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Analysis: NASCAR did best it could in freshening schedule
March 27, 2019
CHARLOTTE, N.C. (AP) — An entire generation of NASCAR has spent its life tuned to a schedule so predictable events could be planned years in advance and race dates marked milestones.
Daytona meant the beach — a week out of school in February, the Fourth of July for vacation — while Memorial Day was spent at Charlotte. Labor Day meant South Carolina sweet tea at Darlington Raceway.
Seriously, nearly every weekend has been the same for as long as an entire generation remembers.
But 2020 will be different, the first radically changed schedule in practically forever, as NASCAR did the best it could in answering an urgent need to freshen its product.
NASCAR was not blessed with a blank sheet of paper for this Jim France-driven project because binding contracts with its existing track operators limited NASCAR’s power. NASCAR legally could only force a track to move two weeks forward or backward from its existing date; anything more drastic needed track approval.
That handcuffed NASCAR’s effort in demanding the fixes fans have begged for the last several years, but the series still made a huge right turn for 2020.
“A lot of that is a product of Jim France, wanting to make some bold moves, wanting to make moves quickly, trying to answer some of the questions or some of the asks of the fans. We feel like we were able to do that,” said Steve O’Donnell, NASCAR executive vice president and chief racing development officer.
Martinsville Speedway in Virginia gets the overall win because it got Saturday night before Mother’s Day under its state-of-the-art LED Lighting system AND the final race before the championship round. Drivers can and will use fenders to win at Martinsville, and the schedule changes gave the shortest track on the NASCAR schedule two can’t-miss events.
Pocono Raceway agreed to try a doubleheader and run a pair of 400-mile races on one weekend. The move helped NASCAR shorten the season by one week, ending on Nov. 8 on Veteran’s Day weekend— the date NBC Sports requested for the finale.
The Pennsylvania track took on an opportunity to build something from scratch as the first venue to host a doubleheader. Pocono, if inclined, can turn its event into a pretty neat outdoor festival by bringing in musical acts and making the infield the place for the New York City market on one June weekend. How the two events in two days will be pulled off is still in planning stages, and Pocono has already signed on for a heavy and new undertaking. But, why not make it a weeklong event and give IndyCar a share of the stage? Have IndyCar come in a few days ahead of time, as an appetizer to this new doubleheader and run before Cup gets to town, thus encouraging fans to show up early and stay awhile.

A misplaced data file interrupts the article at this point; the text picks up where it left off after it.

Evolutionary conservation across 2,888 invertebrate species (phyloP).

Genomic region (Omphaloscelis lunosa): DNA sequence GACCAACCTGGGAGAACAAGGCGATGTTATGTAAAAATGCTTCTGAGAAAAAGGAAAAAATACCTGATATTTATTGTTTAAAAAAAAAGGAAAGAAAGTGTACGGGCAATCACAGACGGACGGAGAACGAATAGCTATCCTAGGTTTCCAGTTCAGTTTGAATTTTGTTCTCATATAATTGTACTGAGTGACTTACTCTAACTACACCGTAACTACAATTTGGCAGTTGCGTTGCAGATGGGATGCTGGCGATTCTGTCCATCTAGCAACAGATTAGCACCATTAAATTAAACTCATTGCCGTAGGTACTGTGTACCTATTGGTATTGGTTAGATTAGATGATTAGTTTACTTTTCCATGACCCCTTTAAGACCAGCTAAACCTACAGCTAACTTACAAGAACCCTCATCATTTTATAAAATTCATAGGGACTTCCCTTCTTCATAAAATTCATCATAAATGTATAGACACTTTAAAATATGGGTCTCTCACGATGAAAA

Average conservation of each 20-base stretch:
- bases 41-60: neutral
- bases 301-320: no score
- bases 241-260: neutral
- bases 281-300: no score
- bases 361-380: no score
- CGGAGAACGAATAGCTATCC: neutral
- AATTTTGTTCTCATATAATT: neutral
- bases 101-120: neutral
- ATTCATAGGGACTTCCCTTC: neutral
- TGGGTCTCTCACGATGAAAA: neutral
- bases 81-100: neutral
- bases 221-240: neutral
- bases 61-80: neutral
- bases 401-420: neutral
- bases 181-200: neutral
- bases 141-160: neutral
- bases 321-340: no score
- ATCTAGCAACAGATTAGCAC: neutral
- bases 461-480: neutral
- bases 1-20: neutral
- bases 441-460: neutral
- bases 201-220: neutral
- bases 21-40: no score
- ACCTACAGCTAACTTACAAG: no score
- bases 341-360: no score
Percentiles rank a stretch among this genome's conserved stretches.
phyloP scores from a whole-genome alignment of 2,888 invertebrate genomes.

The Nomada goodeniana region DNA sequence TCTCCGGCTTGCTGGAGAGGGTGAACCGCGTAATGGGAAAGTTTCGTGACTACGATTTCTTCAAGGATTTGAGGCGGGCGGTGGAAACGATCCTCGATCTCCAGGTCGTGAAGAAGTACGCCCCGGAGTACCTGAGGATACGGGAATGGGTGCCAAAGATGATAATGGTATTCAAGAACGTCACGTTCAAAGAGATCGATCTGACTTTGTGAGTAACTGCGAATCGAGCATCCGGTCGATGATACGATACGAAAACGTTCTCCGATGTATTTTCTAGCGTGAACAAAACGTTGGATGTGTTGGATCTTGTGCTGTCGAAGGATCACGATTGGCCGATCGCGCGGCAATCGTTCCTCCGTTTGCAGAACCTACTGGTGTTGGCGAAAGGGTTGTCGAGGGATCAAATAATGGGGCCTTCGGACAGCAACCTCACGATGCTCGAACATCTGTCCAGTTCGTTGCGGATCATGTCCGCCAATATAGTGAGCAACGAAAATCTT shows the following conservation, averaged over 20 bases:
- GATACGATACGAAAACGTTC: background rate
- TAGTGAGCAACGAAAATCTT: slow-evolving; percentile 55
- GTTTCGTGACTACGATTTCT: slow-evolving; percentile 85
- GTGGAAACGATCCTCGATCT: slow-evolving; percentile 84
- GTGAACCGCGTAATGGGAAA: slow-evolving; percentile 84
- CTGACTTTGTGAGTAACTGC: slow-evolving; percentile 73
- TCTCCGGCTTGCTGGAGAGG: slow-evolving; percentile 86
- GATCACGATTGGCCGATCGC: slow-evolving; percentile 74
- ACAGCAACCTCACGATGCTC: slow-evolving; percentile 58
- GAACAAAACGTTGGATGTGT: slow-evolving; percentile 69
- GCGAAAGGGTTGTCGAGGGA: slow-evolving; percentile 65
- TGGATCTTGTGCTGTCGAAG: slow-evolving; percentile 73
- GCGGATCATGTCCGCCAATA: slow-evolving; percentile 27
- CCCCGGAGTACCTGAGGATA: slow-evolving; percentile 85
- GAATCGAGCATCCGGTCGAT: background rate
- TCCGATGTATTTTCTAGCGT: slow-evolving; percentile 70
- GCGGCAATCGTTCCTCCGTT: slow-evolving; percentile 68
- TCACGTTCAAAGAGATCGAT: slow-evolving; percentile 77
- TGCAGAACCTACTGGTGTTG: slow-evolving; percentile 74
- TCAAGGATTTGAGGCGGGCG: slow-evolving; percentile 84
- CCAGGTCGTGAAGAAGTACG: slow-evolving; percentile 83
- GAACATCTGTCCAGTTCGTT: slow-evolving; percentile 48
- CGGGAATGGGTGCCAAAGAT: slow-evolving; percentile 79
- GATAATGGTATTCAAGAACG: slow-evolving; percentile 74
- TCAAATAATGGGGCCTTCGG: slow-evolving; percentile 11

Do not accuse NASCAR of being too tied to tradition to make a strong move because Dale Earnhardt Jr. can’t remember the last July 4th weekend he didn’t spend in Daytona. You went to the beach when you weren’t at the speedway and that’s just how it always has been because Daytona International Speedway has hosted a race on July 4th or the Fourth of July weekend since it opened in 1959.
The speedway gave up that date equity to take the last race of the regular season, the one that finalizes the playoff field, in late August. O’Donnell said the industry, drivers included, supported ending the season at Daytona even though the track has insane racing and wrecks dozens of cars. The holiday race instead went to Indianapolis Motor Speedway, host of the Memorial Day event of the year 42 days earlier with the Indianapolis 500.
The loudest gripe so far has been concern about temperatures at Indianapolis next July 5th, but IMS for 13 years raced NASCAR during the first weekend in August and then raced 11 seasons in late July. It was only last season, just one time, the race was run in September as the regular-season finale. It is always hot in Indianapolis in the summer, but the speedway for more than 100 years has proven to be an iconic symbol in honoring the nation during patriotic events.